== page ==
ROGUE STATES vs. FAILED STATES….Last night I wondered why George Bush denied on national TV that he had ever said he was “not that concerned” about Osama bin Laden, thus handing an early Christmas gift to John Kerry, who will get to watch split-screen video of Bush saying exactly that for the next 24 hours on every news channel in the country.

But although last night’s gaffe is the one that will get all the attention, Matt Yglesias and Chris Suellentrop point out that it’s equally interesting ? and, ultimately, more important ? to investigate a different question: why did Bush say that in the first place? Why would anyone, let alone the president of the United States, say he was no longer concerned with Osama bin Laden? As Suellentrop says, this question goes straight to the heart of one of the key differences between conservatives and liberals about fighting the war on terror:

The president’s philosophy toward the war on terror could not be clearer: It is a war against nation-states, not against “nonstate actors” like al-Qaida. Bin Laden was dangerous because he controlled a state, not because he controls a terrorist network. When the Bush campaign talks about “going on the offense,” this is what they mean….The subtext of the initial exchange between Bush and Kerry was more illuminating than the entire first debate.

Generally speaking, conservatives believe that our biggest danger comes from rogue states, those who support international terrorism. Thus the “axis of evil” and the obsession with Saddam Hussein.

Liberal analysts, by contrast, tend to believe that the bigger danger comes from failed states, those that are so chaotic that non-state terrorist groups like al-Qaeda can flourish simply because there’s nobody around to keep them under control. Afghanistan and Sudan in the late 90s are good examples. Peter Beinart discusses this in a bit more detail bit here.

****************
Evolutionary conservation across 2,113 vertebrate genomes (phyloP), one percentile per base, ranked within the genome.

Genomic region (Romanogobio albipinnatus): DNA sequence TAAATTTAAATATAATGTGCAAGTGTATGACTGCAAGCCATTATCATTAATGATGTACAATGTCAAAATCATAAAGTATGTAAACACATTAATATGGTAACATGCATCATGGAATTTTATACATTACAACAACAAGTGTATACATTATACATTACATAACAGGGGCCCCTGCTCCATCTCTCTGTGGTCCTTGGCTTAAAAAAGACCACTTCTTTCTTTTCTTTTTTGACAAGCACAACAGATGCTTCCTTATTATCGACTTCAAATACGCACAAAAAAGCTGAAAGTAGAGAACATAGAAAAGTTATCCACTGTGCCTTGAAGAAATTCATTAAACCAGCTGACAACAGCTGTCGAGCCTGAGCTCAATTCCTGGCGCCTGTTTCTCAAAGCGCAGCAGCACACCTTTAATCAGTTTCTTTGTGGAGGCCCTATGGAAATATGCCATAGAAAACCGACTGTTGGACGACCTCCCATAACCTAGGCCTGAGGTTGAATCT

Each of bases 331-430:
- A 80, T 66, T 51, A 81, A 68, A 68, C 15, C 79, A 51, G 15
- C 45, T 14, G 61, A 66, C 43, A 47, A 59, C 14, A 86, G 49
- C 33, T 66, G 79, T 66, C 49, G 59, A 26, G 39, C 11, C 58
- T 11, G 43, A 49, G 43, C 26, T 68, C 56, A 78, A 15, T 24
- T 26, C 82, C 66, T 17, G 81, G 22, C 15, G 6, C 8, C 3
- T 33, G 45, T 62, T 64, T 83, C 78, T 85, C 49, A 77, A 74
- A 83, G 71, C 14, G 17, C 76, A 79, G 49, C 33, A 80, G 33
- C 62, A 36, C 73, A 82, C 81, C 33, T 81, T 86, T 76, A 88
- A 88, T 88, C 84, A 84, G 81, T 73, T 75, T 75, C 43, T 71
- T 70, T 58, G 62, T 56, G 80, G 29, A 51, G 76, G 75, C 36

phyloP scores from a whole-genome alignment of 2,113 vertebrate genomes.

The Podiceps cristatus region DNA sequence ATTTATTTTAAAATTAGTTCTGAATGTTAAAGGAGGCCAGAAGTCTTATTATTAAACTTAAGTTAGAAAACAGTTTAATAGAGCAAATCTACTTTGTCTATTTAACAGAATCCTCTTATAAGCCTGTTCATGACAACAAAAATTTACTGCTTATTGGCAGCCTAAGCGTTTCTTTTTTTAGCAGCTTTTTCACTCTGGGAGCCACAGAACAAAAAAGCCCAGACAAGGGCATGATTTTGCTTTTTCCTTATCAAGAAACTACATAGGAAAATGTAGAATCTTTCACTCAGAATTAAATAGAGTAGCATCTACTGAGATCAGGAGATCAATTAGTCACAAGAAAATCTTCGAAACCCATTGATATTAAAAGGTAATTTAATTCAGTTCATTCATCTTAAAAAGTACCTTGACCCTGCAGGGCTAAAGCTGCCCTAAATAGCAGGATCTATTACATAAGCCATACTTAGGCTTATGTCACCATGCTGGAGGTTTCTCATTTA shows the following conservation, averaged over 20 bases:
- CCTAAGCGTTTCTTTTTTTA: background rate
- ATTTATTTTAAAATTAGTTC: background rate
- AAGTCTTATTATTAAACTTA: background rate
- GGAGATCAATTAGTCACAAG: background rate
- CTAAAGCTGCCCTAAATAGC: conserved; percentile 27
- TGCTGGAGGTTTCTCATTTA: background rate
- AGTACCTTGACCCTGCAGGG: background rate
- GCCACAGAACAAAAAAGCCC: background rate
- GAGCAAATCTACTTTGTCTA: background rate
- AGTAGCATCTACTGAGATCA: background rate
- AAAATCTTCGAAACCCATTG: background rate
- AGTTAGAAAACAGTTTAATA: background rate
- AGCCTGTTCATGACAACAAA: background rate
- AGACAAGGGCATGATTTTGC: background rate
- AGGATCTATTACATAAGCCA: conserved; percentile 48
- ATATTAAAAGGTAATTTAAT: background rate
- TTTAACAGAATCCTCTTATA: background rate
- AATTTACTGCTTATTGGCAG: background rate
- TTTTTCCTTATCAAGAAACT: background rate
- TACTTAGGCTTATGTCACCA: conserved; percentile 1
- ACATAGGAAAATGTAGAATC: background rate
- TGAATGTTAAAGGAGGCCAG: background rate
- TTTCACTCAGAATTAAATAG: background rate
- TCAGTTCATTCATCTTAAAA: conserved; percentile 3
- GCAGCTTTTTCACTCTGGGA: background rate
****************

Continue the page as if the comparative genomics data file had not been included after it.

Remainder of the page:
There’s no question that rogue states are dangerous, and it’s unnerving to consider a future world in which a nuclear-armed Pakistan is under the control of radical Islamists and both Iran and North Korea have dozens of nuclear bombs each.

But as dangerous as they are, they’re still states, and they still have an interest in continuing to exist ? which means they’re unlikely to directly threaten the United States. What’s more, since central governments dislike competing power centers, they have a fundamental interest in preventing terrorist groups from amassing too much influence within their borders.

Failed states, by contrast, don’t, which is why terrorist groups seek them out. And since terrorist groups like al-Qaeda do directly threaten us, it’s failed states and non-state terrorist groups themselves who pose a much greater danger to the security of the United States. John Kerry understands this. George Bush and his advisors don’t.

It’s unfortunate that this debate never makes an appearance during the campaign. It’s not really that abstract, and it’s absolutely at the core of who’s better able to defeat radical Islamic terrorism. We should be all be talking about it a lot more than we are.

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